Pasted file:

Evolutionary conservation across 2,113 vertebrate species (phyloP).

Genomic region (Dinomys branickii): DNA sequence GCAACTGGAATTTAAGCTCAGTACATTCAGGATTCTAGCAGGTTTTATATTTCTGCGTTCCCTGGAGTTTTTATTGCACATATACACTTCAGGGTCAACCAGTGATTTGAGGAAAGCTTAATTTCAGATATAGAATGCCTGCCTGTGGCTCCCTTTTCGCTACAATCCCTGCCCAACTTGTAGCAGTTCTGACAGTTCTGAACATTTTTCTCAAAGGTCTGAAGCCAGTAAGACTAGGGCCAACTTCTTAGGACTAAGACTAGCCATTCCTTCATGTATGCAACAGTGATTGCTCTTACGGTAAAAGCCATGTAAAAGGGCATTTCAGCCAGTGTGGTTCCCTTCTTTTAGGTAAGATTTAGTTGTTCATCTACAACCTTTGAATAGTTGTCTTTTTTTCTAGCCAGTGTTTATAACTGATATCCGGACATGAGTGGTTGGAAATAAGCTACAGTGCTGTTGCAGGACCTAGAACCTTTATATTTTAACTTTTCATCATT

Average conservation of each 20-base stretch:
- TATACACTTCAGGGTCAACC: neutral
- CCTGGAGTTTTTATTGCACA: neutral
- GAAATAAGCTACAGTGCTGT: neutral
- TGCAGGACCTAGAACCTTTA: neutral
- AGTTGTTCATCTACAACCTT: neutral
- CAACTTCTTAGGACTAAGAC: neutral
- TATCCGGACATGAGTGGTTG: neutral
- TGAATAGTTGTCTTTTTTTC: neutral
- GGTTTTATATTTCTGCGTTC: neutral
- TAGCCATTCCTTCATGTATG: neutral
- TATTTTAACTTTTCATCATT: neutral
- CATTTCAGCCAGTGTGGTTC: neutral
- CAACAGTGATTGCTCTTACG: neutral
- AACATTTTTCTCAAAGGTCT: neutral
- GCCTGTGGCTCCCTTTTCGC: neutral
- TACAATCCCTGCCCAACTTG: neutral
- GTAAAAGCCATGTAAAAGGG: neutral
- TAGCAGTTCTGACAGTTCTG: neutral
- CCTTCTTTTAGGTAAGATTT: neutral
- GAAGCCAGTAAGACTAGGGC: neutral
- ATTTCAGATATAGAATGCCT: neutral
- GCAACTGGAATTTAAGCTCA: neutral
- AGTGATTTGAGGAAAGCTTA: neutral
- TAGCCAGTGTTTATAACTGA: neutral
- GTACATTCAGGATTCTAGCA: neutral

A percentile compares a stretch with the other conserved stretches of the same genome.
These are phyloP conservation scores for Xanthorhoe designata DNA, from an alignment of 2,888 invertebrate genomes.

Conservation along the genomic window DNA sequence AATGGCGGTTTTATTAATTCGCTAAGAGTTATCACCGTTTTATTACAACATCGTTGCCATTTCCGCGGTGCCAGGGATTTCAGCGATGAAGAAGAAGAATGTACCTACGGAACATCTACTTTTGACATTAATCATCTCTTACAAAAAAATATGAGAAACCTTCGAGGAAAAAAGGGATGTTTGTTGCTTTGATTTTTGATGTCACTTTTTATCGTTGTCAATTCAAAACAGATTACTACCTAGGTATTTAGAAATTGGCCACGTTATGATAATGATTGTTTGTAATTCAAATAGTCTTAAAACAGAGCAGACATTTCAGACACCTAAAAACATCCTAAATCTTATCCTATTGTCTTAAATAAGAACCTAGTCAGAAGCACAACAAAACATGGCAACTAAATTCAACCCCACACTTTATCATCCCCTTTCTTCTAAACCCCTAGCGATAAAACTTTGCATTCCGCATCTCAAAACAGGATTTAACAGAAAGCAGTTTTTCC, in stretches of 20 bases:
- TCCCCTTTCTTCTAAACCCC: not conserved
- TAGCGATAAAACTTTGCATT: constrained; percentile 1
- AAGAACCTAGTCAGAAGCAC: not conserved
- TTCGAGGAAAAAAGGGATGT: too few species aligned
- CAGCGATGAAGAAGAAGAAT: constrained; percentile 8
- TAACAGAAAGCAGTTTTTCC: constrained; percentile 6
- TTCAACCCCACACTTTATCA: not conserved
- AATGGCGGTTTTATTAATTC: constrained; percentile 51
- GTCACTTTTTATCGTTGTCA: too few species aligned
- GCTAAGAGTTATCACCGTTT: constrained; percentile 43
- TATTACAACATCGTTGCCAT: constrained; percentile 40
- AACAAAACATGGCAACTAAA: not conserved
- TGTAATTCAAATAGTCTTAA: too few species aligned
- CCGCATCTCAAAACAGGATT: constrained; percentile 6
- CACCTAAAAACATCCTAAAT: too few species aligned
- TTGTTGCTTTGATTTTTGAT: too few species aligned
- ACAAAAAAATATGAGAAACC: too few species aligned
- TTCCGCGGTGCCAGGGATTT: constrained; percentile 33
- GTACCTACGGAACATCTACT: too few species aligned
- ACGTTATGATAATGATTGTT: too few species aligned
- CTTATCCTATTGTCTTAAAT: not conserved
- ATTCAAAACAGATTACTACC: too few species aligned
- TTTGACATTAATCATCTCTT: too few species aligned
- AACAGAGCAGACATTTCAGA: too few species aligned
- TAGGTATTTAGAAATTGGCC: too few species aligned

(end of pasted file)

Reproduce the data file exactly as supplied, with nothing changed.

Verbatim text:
Evolutionary conservation across 2,113 vertebrate species (phyloP).

Genomic region (Dinomys branickii): DNA sequence GCAACTGGAATTTAAGCTCAGTACATTCAGGATTCTAGCAGGTTTTATATTTCTGCGTTCCCTGGAGTTTTTATTGCACATATACACTTCAGGGTCAACCAGTGATTTGAGGAAAGCTTAATTTCAGATATAGAATGCCTGCCTGTGGCTCCCTTTTCGCTACAATCCCTGCCCAACTTGTAGCAGTTCTGACAGTTCTGAACATTTTTCTCAAAGGTCTGAAGCCAGTAAGACTAGGGCCAACTTCTTAGGACTAAGACTAGCCATTCCTTCATGTATGCAACAGTGATTGCTCTTACGGTAAAAGCCATGTAAAAGGGCATTTCAGCCAGTGTGGTTCCCTTCTTTTAGGTAAGATTTAGTTGTTCATCTACAACCTTTGAATAGTTGTCTTTTTTTCTAGCCAGTGTTTATAACTGATATCCGGACATGAGTGGTTGGAAATAAGCTACAGTGCTGTTGCAGGACCTAGAACCTTTATATTTTAACTTTTCATCATT

Average conservation of each 20-base stretch:
- TATACACTTCAGGGTCAACC: neutral
- CCTGGAGTTTTTATTGCACA: neutral
- GAAATAAGCTACAGTGCTGT: neutral
- TGCAGGACCTAGAACCTTTA: neutral
- AGTTGTTCATCTACAACCTT: neutral
- CAACTTCTTAGGACTAAGAC: neutral
- TATCCGGACATGAGTGGTTG: neutral
- TGAATAGTTGTCTTTTTTTC: neutral
- GGTTTTATATTTCTGCGTTC: neutral
- TAGCCATTCCTTCATGTATG: neutral
- TATTTTAACTTTTCATCATT: neutral
- CATTTCAGCCAGTGTGGTTC: neutral
- CAACAGTGATTGCTCTTACG: neutral
- AACATTTTTCTCAAAGGTCT: neutral
- GCCTGTGGCTCCCTTTTCGC: neutral
- TACAATCCCTGCCCAACTTG: neutral
- GTAAAAGCCATGTAAAAGGG: neutral
- TAGCAGTTCTGACAGTTCTG: neutral
- CCTTCTTTTAGGTAAGATTT: neutral
- GAAGCCAGTAAGACTAGGGC: neutral
- ATTTCAGATATAGAATGCCT: neutral
- GCAACTGGAATTTAAGCTCA: neutral
- AGTGATTTGAGGAAAGCTTA: neutral
- TAGCCAGTGTTTATAACTGA: neutral
- GTACATTCAGGATTCTAGCA: neutral

A percentile compares a stretch with the other conserved stretches of the same genome.
These are phyloP conservation scores for Xanthorhoe designata DNA, from an alignment of 2,888 invertebrate genomes.

Conservation along the genomic window DNA sequence AATGGCGGTTTTATTAATTCGCTAAGAGTTATCACCGTTTTATTACAACATCGTTGCCATTTCCGCGGTGCCAGGGATTTCAGCGATGAAGAAGAAGAATGTACCTACGGAACATCTACTTTTGACATTAATCATCTCTTACAAAAAAATATGAGAAACCTTCGAGGAAAAAAGGGATGTTTGTTGCTTTGATTTTTGATGTCACTTTTTATCGTTGTCAATTCAAAACAGATTACTACCTAGGTATTTAGAAATTGGCCACGTTATGATAATGATTGTTTGTAATTCAAATAGTCTTAAAACAGAGCAGACATTTCAGACACCTAAAAACATCCTAAATCTTATCCTATTGTCTTAAATAAGAACCTAGTCAGAAGCACAACAAAACATGGCAACTAAATTCAACCCCACACTTTATCATCCCCTTTCTTCTAAACCCCTAGCGATAAAACTTTGCATTCCGCATCTCAAAACAGGATTTAACAGAAAGCAGTTTTTCC, in stretches of 20 bases:
- TCCCCTTTCTTCTAAACCCC: not conserved
- TAGCGATAAAACTTTGCATT: constrained; percentile 1
- AAGAACCTAGTCAGAAGCAC: not conserved
- TTCGAGGAAAAAAGGGATGT: too few species aligned
- CAGCGATGAAGAAGAAGAAT: constrained; percentile 8
- TAACAGAAAGCAGTTTTTCC: constrained; percentile 6
- TTCAACCCCACACTTTATCA: not conserved
- AATGGCGGTTTTATTAATTC: constrained; percentile 51
- GTCACTTTTTATCGTTGTCA: too few species aligned
- GCTAAGAGTTATCACCGTTT: constrained; percentile 43
- TATTACAACATCGTTGCCAT: constrained; percentile 40
- AACAAAACATGGCAACTAAA: not conserved
- TGTAATTCAAATAGTCTTAA: too few species aligned
- CCGCATCTCAAAACAGGATT: constrained; percentile 6
- CACCTAAAAACATCCTAAAT: too few species aligned
- TTGTTGCTTTGATTTTTGAT: too few species aligned
- ACAAAAAAATATGAGAAACC: too few species aligned
- TTCCGCGGTGCCAGGGATTT: constrained; percentile 33
- GTACCTACGGAACATCTACT: too few species aligned
- ACGTTATGATAATGATTGTT: too few species aligned
- CTTATCCTATTGTCTTAAAT: not conserved
- ATTCAAAACAGATTACTACC: too few species aligned
- TTTGACATTAATCATCTCTT: too few species aligned
- AACAGAGCAGACATTTCAGA: too few species aligned
- TAGGTATTTAGAAATTGGCC: too few species aligned